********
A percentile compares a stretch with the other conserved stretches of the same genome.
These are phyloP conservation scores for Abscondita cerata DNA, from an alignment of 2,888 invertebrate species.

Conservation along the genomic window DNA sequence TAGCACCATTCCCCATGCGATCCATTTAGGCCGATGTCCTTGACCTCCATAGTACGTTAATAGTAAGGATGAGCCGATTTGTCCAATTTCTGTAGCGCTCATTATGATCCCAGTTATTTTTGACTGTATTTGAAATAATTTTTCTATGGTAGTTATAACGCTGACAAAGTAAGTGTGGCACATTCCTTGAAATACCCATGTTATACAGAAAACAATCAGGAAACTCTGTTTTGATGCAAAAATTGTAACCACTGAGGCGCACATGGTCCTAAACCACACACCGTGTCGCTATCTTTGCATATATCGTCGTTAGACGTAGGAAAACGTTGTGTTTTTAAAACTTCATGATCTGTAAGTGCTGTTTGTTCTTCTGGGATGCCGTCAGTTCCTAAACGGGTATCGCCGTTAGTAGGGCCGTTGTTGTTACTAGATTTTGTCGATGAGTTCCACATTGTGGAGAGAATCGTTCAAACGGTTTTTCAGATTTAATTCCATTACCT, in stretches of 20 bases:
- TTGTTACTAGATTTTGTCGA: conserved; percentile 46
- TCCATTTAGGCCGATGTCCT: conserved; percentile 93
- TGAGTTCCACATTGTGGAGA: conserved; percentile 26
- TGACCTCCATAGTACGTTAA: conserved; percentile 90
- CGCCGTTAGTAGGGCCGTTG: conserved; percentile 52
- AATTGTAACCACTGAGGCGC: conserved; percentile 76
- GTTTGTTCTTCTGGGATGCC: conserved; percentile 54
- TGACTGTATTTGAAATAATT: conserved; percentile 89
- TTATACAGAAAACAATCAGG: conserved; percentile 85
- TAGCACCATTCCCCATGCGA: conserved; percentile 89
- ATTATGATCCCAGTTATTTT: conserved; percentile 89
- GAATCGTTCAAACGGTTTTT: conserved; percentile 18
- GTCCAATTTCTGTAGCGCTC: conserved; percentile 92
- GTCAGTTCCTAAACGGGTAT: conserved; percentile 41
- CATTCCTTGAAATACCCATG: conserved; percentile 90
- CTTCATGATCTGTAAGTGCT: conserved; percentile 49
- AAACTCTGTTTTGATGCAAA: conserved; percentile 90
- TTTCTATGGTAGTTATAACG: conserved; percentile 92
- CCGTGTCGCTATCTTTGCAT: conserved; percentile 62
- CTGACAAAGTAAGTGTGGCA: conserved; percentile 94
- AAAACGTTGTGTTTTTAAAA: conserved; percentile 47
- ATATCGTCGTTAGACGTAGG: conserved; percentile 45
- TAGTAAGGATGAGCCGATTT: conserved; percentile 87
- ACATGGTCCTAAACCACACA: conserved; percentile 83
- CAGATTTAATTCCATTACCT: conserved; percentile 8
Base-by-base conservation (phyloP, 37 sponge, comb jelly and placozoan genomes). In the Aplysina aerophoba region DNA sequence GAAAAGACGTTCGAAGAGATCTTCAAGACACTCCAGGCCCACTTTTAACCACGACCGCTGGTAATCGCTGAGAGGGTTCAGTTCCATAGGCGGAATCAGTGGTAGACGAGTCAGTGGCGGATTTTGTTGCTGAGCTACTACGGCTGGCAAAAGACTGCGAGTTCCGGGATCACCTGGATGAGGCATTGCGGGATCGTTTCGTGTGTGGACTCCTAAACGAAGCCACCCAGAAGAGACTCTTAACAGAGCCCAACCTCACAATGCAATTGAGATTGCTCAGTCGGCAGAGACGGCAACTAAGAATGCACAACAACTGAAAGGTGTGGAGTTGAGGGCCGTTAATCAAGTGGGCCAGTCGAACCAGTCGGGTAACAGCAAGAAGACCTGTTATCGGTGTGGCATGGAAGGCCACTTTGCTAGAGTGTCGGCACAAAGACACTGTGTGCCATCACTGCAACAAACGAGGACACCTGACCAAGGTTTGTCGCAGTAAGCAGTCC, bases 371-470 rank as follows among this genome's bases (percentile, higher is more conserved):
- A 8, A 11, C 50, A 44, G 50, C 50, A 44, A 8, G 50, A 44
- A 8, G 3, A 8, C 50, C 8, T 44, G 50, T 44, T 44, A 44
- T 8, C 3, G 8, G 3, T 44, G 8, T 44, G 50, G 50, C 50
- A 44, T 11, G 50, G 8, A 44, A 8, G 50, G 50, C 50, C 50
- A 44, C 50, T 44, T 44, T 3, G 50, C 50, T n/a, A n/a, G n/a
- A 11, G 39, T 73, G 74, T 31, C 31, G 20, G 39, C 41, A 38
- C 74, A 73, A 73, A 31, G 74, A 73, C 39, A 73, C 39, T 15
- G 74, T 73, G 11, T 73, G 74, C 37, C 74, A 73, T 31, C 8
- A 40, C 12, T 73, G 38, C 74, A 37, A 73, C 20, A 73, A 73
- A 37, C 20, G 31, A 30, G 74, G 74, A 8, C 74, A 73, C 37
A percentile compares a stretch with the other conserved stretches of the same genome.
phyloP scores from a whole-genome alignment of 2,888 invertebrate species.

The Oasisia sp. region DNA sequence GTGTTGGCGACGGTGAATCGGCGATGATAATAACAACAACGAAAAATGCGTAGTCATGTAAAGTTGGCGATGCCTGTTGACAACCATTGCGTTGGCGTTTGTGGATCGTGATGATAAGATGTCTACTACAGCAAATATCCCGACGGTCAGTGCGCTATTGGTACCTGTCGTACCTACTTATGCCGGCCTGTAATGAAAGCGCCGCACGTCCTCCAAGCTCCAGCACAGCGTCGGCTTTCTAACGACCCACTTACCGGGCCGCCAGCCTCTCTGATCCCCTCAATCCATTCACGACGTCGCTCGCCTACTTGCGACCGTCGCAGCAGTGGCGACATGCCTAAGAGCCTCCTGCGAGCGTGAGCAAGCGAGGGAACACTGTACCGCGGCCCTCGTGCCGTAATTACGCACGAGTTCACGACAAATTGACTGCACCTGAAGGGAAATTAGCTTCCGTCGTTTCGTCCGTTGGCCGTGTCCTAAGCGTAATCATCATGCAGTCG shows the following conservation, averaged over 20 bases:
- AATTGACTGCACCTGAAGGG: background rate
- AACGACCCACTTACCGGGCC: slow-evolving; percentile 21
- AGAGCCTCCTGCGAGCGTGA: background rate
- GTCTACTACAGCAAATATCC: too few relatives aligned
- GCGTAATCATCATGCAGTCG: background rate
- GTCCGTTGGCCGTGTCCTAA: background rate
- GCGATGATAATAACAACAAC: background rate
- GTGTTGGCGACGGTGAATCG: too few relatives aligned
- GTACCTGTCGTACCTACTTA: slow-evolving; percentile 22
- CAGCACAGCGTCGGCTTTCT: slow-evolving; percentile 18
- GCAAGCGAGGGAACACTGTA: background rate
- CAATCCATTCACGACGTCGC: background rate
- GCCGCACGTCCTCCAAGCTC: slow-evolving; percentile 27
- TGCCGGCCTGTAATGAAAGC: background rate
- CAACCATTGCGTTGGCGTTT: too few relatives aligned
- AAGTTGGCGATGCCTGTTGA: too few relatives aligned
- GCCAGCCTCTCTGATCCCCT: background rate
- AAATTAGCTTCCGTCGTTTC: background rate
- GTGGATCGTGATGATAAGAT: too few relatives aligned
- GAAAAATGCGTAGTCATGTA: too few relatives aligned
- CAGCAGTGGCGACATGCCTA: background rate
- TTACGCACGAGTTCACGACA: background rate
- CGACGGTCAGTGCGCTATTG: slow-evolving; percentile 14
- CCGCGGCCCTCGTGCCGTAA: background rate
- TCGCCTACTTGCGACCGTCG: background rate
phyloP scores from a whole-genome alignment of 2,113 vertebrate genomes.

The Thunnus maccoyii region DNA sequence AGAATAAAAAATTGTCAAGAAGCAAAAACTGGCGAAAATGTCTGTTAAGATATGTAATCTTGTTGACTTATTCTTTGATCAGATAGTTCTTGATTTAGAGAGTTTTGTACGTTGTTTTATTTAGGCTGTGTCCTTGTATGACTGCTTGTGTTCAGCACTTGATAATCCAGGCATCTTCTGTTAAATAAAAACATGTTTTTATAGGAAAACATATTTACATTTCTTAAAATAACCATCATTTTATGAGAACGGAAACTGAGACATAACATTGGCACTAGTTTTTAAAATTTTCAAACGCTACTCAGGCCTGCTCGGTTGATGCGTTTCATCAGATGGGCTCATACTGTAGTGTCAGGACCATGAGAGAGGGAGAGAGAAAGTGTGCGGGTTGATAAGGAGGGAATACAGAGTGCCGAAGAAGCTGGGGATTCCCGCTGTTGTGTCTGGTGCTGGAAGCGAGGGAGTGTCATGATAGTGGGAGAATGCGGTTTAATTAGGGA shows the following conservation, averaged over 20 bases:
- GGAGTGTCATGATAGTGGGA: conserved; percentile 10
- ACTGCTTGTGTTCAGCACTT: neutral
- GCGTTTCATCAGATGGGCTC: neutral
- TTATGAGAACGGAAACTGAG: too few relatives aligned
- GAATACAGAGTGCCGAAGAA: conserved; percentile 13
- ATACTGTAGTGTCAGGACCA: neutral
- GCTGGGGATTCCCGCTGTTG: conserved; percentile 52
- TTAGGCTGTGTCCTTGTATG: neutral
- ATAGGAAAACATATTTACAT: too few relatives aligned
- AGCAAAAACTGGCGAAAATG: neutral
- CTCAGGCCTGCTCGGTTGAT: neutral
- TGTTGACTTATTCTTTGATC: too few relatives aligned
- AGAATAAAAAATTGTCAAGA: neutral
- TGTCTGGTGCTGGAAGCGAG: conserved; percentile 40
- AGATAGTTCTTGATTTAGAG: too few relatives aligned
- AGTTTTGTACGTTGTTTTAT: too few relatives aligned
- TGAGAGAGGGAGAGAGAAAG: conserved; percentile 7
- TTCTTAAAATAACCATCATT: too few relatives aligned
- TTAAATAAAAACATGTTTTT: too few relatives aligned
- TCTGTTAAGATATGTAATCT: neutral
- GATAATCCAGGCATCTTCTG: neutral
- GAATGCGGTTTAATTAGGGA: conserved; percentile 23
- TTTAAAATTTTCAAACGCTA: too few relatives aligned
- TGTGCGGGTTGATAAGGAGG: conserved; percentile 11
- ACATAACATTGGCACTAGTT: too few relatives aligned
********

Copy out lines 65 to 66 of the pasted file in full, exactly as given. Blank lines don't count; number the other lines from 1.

- CGACGGTCAGTGCGCTATTG: slow-evolving; percentile 14
- CCGCGGCCCTCGTGCCGTAA: background rate